Molded Case Circuit Breakers

Written by Will Baum
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Molded case circuit breakers aren't what you're used to seeing when you open the circuit breaker enclosure in your backyard. Molded case circuit breakers are serious devices made for serious power control. All circuit breakers operate on the same principles. When power surges above an acceptable current, the circuit breaker cuts the arc, denying the flow of power, and therefore of the surge itself.

Different circuit breakers use different methods to shut power down. Vacuum circuit breakers use a gush of air to stop current from flowing. Typical backyard breakers physically break the connection, snapping open and remaining that way till they are manually reset. All circuit breakers--from simple breakers to molded case circuit breakers--are regulated by standards maintained by the National Electrical Manufacturers Association (NEMA).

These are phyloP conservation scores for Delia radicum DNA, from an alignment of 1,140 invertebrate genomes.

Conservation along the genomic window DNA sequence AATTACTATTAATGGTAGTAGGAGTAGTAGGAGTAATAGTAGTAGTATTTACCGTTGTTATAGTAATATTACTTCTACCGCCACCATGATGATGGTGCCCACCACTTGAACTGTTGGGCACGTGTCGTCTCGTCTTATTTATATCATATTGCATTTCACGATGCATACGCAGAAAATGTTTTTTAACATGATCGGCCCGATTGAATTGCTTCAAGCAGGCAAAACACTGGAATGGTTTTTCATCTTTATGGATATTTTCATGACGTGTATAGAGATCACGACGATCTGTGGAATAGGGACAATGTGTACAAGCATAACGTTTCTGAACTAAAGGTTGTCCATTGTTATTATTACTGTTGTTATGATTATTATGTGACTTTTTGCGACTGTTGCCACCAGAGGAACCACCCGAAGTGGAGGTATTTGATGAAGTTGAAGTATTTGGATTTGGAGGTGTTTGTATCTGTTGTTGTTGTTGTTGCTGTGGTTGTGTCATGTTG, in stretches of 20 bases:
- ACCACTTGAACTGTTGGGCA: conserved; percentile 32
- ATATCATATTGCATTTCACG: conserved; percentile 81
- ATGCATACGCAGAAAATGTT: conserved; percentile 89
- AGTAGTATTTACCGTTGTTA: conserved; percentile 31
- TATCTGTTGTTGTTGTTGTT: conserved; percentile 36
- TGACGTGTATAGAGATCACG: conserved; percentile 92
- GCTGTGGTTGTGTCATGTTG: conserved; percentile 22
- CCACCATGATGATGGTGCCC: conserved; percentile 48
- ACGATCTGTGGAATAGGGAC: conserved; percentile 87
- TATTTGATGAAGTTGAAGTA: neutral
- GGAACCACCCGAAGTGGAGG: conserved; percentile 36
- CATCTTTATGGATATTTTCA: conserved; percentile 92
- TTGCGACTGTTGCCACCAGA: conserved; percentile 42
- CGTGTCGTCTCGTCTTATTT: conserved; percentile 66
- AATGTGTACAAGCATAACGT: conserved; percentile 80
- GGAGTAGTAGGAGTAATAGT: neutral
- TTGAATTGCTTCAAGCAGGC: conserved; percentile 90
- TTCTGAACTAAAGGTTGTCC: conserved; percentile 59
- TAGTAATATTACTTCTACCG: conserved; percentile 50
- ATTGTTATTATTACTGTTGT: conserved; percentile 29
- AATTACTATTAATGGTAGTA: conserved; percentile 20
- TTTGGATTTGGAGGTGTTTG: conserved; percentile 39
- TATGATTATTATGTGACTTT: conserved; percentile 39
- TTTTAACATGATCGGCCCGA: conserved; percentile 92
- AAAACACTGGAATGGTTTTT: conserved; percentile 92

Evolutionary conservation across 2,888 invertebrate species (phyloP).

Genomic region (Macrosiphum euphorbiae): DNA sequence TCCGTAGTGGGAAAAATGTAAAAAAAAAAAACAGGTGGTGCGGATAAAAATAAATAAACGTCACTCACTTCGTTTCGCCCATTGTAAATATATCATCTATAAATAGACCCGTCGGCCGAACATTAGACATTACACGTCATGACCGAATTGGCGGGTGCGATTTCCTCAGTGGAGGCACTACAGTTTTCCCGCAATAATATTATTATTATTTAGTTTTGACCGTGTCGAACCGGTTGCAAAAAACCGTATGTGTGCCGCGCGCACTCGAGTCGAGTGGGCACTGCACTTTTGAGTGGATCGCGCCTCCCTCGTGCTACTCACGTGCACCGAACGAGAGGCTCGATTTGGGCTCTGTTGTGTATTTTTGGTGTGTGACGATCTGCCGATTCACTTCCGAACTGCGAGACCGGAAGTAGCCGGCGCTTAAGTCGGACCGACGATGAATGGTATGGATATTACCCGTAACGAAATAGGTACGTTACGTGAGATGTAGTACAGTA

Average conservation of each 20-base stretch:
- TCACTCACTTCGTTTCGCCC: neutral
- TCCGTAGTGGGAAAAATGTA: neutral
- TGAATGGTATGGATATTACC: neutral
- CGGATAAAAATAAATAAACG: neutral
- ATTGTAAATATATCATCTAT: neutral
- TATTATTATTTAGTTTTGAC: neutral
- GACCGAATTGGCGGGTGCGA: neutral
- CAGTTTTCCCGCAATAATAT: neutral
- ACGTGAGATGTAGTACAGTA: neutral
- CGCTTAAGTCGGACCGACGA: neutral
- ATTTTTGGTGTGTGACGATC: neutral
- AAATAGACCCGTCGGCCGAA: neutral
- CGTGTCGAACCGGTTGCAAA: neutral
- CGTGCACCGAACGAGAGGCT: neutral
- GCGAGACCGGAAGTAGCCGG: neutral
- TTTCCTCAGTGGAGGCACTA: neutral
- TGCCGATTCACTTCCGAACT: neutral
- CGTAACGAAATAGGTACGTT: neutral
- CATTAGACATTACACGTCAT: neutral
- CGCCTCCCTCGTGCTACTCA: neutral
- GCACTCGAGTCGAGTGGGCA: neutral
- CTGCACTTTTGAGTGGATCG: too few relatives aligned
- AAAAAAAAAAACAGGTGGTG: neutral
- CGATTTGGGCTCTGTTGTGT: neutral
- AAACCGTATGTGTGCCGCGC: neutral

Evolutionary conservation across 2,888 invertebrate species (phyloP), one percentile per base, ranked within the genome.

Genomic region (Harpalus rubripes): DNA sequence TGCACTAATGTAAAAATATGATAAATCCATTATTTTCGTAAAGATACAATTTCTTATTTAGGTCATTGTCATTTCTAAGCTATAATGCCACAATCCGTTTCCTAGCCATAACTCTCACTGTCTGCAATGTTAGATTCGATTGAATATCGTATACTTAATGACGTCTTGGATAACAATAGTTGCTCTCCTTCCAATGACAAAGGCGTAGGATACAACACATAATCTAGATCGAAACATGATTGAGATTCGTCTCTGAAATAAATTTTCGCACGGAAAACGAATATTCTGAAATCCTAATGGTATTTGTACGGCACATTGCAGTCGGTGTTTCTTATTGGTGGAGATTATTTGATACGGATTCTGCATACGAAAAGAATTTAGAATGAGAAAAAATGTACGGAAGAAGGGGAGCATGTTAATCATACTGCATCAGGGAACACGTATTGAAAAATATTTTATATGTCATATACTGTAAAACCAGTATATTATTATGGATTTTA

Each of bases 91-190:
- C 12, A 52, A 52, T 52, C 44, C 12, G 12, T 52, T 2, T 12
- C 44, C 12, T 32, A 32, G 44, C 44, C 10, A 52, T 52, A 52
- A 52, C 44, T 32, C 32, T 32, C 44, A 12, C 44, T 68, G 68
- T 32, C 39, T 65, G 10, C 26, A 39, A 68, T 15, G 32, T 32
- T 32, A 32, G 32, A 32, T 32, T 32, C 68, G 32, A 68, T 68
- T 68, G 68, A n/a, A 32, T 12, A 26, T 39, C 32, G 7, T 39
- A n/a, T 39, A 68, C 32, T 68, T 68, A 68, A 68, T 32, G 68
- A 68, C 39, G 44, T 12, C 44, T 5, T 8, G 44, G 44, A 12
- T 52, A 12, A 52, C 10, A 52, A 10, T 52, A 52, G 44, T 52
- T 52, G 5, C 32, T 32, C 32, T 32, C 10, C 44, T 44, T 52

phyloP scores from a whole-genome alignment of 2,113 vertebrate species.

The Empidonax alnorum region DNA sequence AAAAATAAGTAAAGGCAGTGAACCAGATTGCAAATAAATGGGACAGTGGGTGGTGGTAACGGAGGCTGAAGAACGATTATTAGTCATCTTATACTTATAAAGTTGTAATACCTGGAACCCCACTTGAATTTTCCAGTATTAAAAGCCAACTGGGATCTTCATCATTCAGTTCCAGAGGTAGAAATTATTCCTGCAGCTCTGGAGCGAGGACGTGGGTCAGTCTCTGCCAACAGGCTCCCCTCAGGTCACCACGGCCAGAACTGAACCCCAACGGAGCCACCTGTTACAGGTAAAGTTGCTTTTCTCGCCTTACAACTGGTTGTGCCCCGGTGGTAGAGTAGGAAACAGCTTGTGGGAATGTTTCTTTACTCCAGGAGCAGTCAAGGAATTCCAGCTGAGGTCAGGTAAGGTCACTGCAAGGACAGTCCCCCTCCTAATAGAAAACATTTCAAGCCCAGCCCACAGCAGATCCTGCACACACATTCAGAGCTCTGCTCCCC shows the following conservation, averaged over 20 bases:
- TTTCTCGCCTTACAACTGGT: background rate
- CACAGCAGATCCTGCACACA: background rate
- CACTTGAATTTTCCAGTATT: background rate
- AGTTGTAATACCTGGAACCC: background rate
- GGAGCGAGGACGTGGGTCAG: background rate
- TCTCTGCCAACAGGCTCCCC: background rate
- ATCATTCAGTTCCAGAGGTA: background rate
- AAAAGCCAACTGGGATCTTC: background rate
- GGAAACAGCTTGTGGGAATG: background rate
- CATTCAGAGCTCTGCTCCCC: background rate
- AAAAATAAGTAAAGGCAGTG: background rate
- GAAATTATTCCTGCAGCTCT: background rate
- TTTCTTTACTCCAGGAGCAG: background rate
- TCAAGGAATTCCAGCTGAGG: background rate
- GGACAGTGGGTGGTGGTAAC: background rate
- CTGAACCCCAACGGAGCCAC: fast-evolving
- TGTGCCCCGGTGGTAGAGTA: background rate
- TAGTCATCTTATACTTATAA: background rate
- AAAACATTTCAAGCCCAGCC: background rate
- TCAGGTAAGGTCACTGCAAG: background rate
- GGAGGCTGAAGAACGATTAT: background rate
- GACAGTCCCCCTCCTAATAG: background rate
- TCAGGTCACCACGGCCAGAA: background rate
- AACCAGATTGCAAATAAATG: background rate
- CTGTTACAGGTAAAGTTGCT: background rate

NEMA was formed on September 1, 1926. NEMA began with three distinct divisions: a Supply Division, an Apparatus Division, and a Policy Division. Working with manufacturers, insurance companies, and labor, the New York City based organization soon ratified its constitution and set to work. By 1927, NEMA's ranks had swelled. New committees were formed and careful administration over standards and practices for the industry were written and rewritten.

Buying Molded Case Circuit Breakers

Because of the work of associations like NEMA, you don't have to worry about whether or not the molded case circuit breakers you install are up to the job. All molded case circuit breakers--and all other types of circuit breakers--are built to exacting specifications. The job they are required to do is too important to leave to any degree of improvisation.


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